Matar’s prose is both spare and soaring, transporting in the way a great painting or musical composition can be. His words are selected with careful intention; his sentences are at once poetic and conversational, his themes particular and universal. He masterfully depicts the shrinking that comes with exile, the loss of social and professional networks, the hunger for a place in this world. When he reunites with relatives who never left, it seems to him “as if everyone else’s development had been linear, allowed to progress naturally in the known environment, and therefore each of them seemed to have remained linked, even if begrudgingly or in disagreement, to the original setting off point.” He himself feels “a kind of distance-sickness,” a rupture from “that other self who lives in harmony with his surroundings.” He notes that this affliction seems to be shared only by ex-prisoners.
At a literary event in his honor, Mater is surrounded by people who knew his father in ways he never did — as a man of letters and as a prisoner. Old men hug him, and Matar realizes that his event — and by extension, his return — is as much about them as it is about him. “It was as if I were a stowaway being claimed back by the fatherland. The thirty-three years that troubled me troubled them too.”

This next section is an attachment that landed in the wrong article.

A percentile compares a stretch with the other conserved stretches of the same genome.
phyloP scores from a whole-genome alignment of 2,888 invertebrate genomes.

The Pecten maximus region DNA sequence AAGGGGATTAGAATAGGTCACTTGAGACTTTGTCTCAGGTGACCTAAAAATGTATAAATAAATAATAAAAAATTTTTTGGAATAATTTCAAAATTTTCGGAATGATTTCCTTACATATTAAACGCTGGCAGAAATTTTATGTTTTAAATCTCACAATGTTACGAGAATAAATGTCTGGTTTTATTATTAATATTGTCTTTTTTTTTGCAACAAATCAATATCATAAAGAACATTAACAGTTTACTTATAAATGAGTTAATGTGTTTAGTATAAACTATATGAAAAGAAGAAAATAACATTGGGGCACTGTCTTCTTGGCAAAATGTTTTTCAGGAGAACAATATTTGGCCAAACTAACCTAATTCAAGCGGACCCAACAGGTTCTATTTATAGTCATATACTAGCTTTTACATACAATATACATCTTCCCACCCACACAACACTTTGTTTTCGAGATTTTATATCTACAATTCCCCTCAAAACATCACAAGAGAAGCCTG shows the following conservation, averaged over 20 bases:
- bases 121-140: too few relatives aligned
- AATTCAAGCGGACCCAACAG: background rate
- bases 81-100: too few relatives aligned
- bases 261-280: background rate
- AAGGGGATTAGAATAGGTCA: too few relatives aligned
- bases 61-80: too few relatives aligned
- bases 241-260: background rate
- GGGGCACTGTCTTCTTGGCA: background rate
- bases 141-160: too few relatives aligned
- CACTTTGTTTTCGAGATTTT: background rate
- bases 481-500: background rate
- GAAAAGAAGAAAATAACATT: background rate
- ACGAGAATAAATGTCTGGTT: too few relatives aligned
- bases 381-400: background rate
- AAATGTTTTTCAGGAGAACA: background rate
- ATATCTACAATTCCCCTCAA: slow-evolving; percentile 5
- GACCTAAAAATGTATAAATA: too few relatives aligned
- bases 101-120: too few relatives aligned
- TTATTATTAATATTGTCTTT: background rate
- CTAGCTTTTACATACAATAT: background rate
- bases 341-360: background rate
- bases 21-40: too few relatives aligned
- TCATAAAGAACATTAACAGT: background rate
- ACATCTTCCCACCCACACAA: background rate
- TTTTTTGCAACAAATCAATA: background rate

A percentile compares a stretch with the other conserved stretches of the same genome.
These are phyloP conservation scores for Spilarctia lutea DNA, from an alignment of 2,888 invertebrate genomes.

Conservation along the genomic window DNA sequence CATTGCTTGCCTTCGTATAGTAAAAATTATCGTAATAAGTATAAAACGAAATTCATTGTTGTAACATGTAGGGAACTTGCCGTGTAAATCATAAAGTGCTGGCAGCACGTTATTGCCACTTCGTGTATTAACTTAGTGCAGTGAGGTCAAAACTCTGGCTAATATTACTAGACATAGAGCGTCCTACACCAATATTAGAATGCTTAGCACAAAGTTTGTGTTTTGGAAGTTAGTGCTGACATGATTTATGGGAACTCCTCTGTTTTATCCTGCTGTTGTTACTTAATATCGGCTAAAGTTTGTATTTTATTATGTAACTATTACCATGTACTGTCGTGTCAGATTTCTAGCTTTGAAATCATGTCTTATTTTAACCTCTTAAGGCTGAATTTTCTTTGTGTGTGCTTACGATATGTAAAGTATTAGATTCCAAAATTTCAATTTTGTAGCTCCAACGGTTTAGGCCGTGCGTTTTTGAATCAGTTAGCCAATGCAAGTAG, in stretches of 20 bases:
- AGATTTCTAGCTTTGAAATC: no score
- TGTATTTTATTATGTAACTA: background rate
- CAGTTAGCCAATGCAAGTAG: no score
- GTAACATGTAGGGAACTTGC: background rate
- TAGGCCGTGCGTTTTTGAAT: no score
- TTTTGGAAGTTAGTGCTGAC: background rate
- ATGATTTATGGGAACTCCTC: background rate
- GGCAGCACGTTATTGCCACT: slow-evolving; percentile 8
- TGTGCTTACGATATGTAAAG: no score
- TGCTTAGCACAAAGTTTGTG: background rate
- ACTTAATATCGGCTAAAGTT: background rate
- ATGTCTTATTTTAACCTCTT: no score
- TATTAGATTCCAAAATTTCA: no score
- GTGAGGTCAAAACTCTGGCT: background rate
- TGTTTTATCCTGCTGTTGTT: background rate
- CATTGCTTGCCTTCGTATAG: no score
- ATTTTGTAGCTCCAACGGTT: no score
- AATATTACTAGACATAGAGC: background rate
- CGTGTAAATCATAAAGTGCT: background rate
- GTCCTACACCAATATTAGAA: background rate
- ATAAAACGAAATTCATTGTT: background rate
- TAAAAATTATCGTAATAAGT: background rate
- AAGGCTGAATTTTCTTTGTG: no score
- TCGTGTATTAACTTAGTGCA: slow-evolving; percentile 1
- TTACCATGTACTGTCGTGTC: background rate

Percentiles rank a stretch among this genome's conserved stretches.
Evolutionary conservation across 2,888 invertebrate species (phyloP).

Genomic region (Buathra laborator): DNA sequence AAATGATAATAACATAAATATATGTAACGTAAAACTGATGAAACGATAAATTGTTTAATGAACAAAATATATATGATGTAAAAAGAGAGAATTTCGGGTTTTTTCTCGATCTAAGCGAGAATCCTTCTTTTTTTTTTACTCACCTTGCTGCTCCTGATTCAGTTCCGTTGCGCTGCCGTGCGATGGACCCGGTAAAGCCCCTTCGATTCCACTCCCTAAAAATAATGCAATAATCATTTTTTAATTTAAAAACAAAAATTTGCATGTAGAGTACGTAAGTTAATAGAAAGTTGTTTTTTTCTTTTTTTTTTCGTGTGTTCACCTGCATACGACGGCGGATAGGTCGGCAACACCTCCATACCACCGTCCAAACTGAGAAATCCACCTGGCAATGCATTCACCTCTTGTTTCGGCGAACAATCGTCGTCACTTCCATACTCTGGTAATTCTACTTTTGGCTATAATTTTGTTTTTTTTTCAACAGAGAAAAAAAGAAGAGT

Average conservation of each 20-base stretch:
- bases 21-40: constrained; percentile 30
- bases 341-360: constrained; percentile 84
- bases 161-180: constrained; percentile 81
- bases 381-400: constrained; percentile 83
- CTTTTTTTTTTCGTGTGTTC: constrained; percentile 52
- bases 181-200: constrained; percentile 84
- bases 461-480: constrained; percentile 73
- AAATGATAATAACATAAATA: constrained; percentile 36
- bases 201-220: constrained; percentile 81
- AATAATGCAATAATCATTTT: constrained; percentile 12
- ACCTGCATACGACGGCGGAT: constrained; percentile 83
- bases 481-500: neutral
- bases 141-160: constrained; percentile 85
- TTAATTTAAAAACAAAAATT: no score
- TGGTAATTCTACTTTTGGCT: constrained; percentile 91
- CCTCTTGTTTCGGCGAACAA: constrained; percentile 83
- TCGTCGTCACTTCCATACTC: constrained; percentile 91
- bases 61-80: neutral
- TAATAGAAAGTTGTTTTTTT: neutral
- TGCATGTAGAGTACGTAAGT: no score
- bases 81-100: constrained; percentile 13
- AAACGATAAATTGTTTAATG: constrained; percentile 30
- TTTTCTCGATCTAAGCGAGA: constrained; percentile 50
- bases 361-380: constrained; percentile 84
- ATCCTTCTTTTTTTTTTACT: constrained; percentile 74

His experience mirrors that of many Libyans during and after Gaddafi: the hopes of becoming whole again and the repeated dashing of those hopes. He finds poignancy in the half-finished architecture of eastern Libya, an area that was always more resistant to the regime and therefore more neglected. Its main city, Benghazi, is a perpetual construction zone — unpainted concrete hulks, streets devoid of trees, punishing traffic patterns — but as Matar and his non-Libyan wife walk its streets during a brief democratic opening, they contemplate moving there. “I had never been anywhere so burdened with memories yet also so charged with possibilities for the future, positive and negative, and each just as potent and probable as the other. The entire country was poised on a knife-edge.”